By Jon H. Harsch

© Copyright Agri-Pulse Communications, Inc.

WASHINGTON, March 11 – The day after Congressman Randy Neugebauer, R-Texas, called for repealing the Clean Water and Clean Air acts, EPA Administrator Lisa Jackson told a congressional hearing Friday that “Congress enacted the Clean Air Act, the Clean Water Act, and America’s other bedrock environmental protection laws on a broadly bipartisan basis. It did so to protect American children and adults from pollution that otherwise would make their lives shorter, less healthy, and less prosperous.”

Returning to Capitol Hill for another in virtually non-stop House hearings on the U.S. Environmental Protection Agency (EPA), Jackson zeroed in on both Republican proposals to cut EPA funding by one-third and on the draft Upton/Inhofe bill H.R. 910, the “Energy Tax Prevention Act of 2011” which would block EPA from regulating greenhouse gas (GHG) emissions.

U.S. EPA Administrator Lisa Jackson testifying in the House Energy & Commerce Subcommittee hearing Friday. 

On the GOP budget proposal, Jackson warned that “Without adequate funding, EPA would be unable to implement or enforce the laws that protect Americans’ health, livelihoods, and pastimes. Big polluters would flout legal restrictions on dumping contaminants into the air, into rivers, and onto the ground. Toxic plumes already underground would reach drinking water supplies, because ongoing work to contain them would stop. There would be no EPA grant money to fix or replace broken water treatment systems. And the standards EPA is set to establish for harmful air pollution from smokestacks and tailpipes would remain missing from a population of sources that is not static but growing.”

Turning to the Upton/Inhofe climate change bill, Jackson addressed House Energy & Commerce Committee Chair Fred Upton, R-Mich., directly. She warned him that his bill “would presume to overrule the scientific community on the scientific finding that carbon pollution endangers Americans’ health and wellbeing. Politicians overruling scientists on a scientific question – you might be remembered more for that than for anything else you do.”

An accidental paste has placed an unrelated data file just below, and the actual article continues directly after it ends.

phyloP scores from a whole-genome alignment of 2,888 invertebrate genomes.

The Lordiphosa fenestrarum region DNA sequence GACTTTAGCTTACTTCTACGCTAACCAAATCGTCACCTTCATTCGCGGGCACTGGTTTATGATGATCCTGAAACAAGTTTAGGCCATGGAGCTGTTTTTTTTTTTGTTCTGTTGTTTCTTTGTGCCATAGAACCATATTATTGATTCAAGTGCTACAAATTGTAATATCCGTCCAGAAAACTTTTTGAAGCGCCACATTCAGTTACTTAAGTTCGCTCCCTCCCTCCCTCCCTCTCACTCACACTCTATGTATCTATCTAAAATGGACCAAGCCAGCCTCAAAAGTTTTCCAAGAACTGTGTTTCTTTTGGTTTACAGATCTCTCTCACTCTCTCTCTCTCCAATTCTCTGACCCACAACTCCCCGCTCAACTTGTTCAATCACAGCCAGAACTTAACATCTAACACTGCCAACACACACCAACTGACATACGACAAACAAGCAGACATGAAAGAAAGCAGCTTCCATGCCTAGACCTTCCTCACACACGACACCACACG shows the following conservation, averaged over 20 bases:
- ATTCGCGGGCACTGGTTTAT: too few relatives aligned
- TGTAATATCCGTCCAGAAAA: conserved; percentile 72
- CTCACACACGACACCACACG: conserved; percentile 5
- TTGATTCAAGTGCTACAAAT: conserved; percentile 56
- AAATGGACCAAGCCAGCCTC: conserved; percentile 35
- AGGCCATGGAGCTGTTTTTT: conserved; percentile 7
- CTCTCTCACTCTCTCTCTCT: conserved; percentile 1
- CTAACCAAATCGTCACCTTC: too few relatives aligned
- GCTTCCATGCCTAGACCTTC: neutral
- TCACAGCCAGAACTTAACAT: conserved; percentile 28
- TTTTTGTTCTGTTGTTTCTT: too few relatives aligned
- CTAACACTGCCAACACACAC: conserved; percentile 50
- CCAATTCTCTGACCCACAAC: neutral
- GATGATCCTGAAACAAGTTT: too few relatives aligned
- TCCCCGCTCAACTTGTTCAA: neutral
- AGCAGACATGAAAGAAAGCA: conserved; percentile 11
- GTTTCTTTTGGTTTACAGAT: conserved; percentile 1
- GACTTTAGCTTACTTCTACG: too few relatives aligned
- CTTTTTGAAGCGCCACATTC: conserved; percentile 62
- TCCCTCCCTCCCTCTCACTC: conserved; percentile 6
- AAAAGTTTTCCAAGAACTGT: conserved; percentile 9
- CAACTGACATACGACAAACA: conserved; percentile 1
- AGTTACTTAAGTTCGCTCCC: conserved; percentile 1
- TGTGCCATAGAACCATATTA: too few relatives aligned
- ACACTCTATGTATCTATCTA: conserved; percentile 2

During more than two hours of questioning, Republicans repeatedly charged that the EPA's already launched program to reduce GHG emissions from major emitters like large refineries will drive up gasoline prices and strangle the economy. Jackson responded that the opposite is true, that by blocking EPA's authority to curb industry emissions, the Upton/Inhofe bill “would forfeit many hundreds of millions of barrels of oil savings. At a time when gas prices are rising yet again, I cannot, for the life of me, understand why you would vote to massively increase America’s oil dependence.”

Rep. Cory Gardner, R-Colo., charged Jackson with “misrepresentation” in claiming emissions regulation would lower rather than increase gasoline prices. When Jackson repeatedly asked to be allowed to respond, Subcommittee Chair Ed Whitfield, R-Ky., said it was up to Gardner – and Gardner relinquished his time rather than give Jackson an opportunity to respond. That exchange may be a sign that with Jackson remaining both unruffled and forceful, Republicans could be rethinking the wisdom of giving her an almost daily platform for expressing her views.

Switching to agriculture, Rep. Lee Terry, R-Neb., said he's worried by EPA estimates that “37,000 farms are above the threshold as a major source” of GHG emissions. While Jackson confirmed “there is no intention” of regulating emissions from those farms, Terry responded that just as in the past with other sources, EPA is “only one lawsuit away from regulating” those large farms. Subcommittee Chair Whitfield noted that in fact lawsuits have already been filed to challenge the EPA's “tailoring rule” which is designed to ensure that new GHG rules would apply only to the largest emitters.

Despite the combative tone in much of the morning's questioning, the mood lightened when Terry asked about EPA plans to regulate “particulate matter.” Jackson replied that “EPA is required under the Clean Air Act to look at particulate matter pollution every five years and potentially adjust.” Terry told her “many of our farmers have to plow and that raises dust” and asked “Is there any attempt by the EPA to recognize the reality of farming and dust and exempting our farms?”

With an infectious grim, Jackson responded “There is indeed a recognition at EPA that dust happens.” Terry welcomed that as “a good bumper sticker.” When Jackson explained EPA is holding listening sessions on the issue with farming stakeholders, Terry concluded “Listening is good, exempting even better.”

To read about Thursday's House Agriculture hearing when Rep. Neugebauer called for repealing the Clean Water and Clean Air acts, click HERE. To read the nine-page H.R. 910, the Energy Tax Prevention Act, click HERE. To read about the House subcommittee vote in favor of H.R. 910, click HERE.

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